Miller: Be safe in these “Dog Days”
Published 10:25 am Tuesday, July 19, 2022
These “Dog Days” of summer cause outdoor lovers as well as pet lovers to take a few extra precautions to keep themselves and their canine friends happy and healthy. I love the term Dog Days. It stirs up images of an old hound relaxing in the shade of a tree with one eye open letting a rabbit scamper by without even pretending to give chase. My dad raised Blue Tick Hounds for hunting so I have a vivid picture of this from my childhood.
The term Dog Days actually comes from the stars. The phrase is a reference to Sirius, or the Dog Star. According to the Farmer’s Almanac, during the period of Dog Days the sun occupies the same area in the sky as the brightest star visible from any part of the earth, Sirius. Sirius is part of the constellation Canis Major, the Greater Dog.
In the summer months, Sirius actually rises and sets with the sun, causing the ancient Romans to believe that the heat from Sirius impacted the long, hot days. On July 23 the star is brighter and closer to the sun than any other, but this doesn’t actually cause additional heat.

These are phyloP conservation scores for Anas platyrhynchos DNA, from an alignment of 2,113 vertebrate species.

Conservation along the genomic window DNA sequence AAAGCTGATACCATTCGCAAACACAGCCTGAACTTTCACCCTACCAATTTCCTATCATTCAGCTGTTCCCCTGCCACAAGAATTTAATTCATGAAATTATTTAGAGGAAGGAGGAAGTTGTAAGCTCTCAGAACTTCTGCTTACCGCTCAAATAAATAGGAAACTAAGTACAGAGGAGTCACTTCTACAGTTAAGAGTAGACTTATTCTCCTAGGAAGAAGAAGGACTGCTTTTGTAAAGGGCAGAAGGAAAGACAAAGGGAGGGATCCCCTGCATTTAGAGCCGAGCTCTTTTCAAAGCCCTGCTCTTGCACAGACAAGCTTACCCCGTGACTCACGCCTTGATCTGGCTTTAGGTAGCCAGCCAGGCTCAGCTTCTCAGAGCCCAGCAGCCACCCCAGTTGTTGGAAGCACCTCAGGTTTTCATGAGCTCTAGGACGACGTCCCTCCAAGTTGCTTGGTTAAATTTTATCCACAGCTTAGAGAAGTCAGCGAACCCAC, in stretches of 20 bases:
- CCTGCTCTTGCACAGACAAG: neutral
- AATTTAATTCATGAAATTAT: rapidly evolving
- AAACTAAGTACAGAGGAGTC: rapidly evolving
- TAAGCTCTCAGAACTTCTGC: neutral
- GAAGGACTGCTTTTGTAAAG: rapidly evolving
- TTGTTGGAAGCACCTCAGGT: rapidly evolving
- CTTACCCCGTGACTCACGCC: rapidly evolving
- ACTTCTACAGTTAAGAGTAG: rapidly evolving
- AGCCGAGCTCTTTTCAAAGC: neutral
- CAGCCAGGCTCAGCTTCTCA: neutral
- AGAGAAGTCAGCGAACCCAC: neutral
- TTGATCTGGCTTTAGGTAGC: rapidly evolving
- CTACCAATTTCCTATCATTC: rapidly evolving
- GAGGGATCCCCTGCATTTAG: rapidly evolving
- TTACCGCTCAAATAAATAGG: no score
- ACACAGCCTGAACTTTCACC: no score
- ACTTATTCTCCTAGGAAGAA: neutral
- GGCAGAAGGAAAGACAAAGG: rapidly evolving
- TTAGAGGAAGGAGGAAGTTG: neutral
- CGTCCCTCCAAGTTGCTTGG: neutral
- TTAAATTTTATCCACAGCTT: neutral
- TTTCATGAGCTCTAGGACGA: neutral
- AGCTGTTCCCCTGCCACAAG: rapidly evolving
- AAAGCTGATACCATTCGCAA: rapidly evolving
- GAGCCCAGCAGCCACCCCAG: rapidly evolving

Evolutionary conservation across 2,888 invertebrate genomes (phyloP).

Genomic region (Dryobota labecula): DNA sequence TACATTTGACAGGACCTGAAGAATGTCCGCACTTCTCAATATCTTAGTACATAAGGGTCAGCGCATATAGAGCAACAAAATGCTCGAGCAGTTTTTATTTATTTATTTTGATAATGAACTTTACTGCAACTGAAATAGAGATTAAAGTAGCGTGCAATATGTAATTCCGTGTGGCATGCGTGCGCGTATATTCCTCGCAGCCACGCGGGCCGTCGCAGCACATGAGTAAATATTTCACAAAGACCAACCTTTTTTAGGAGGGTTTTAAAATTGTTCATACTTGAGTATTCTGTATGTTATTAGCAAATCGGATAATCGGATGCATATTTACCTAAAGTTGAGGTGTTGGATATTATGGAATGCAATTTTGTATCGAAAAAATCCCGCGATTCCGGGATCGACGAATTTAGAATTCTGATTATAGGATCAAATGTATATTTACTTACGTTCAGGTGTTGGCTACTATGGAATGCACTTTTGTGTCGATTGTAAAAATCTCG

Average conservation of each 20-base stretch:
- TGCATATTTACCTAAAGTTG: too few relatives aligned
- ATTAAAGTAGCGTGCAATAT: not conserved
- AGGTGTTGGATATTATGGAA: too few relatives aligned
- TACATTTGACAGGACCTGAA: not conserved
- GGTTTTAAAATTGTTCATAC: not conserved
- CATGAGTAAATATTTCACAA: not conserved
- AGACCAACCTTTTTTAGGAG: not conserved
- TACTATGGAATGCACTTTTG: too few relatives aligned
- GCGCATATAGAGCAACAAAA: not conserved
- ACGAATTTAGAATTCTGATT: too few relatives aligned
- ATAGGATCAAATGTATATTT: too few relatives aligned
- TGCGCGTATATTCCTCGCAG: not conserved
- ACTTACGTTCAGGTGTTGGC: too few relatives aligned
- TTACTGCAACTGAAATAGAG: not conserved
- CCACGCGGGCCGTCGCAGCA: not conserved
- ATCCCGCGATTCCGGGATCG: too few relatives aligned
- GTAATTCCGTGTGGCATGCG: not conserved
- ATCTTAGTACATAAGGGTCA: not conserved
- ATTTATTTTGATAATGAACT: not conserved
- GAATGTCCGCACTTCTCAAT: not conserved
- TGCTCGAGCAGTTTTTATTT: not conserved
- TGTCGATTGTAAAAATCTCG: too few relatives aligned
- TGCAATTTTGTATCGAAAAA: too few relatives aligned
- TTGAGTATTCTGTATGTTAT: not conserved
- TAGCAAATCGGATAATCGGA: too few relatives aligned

The 20 days before and after July 23 — July 3 to August 11 — became known as Dog Days, and they actually are some of the hottest, most humid days of the year. Instead of this being related to the Dog Star it is simply attributed to the earth’s tilt at this time of year, but I think it’s interesting to know where and how the sayings we are familiar with began.
Regardless of the origin, Dog Days are upon us, and they call for a little extra caution when any of us, man or beast, venture into the day’s heat. We all know that early morning and late evening are the safest times to exercise or garden, but for those who must get out in the hottest part of the day it is very important to stay hydrated. Many experts say to drink at least a half-gallon of water per day. Probably the most important tip is to simply listen to your body. Heat exhaustion is a very real threat this time of year.
Our pets do love to walk, no matter the hour, but the hot asphalt can damage the pads of their feet. If you don’t want to go to the trouble or the expense of getting canine boots, just walk them on the grass. The heat rising from asphalt alone can cause them to overheat quickly. One way to check is put your hand, palm down, on the pavement; it it’s too hot for you to hold it there a few seconds then it’s also too hot for your pet.
A friend of mine’s husband is a bricklayer, and we were discussing the working conditions of tradesmen the other day. She mentioned that it’s easy for someone to sit in their air-conditioned cars or houses and wonder why the workmen are on half days.
It’s hot out there! Wonder no more.
Jan Penton Miller can be reached at email@example.com.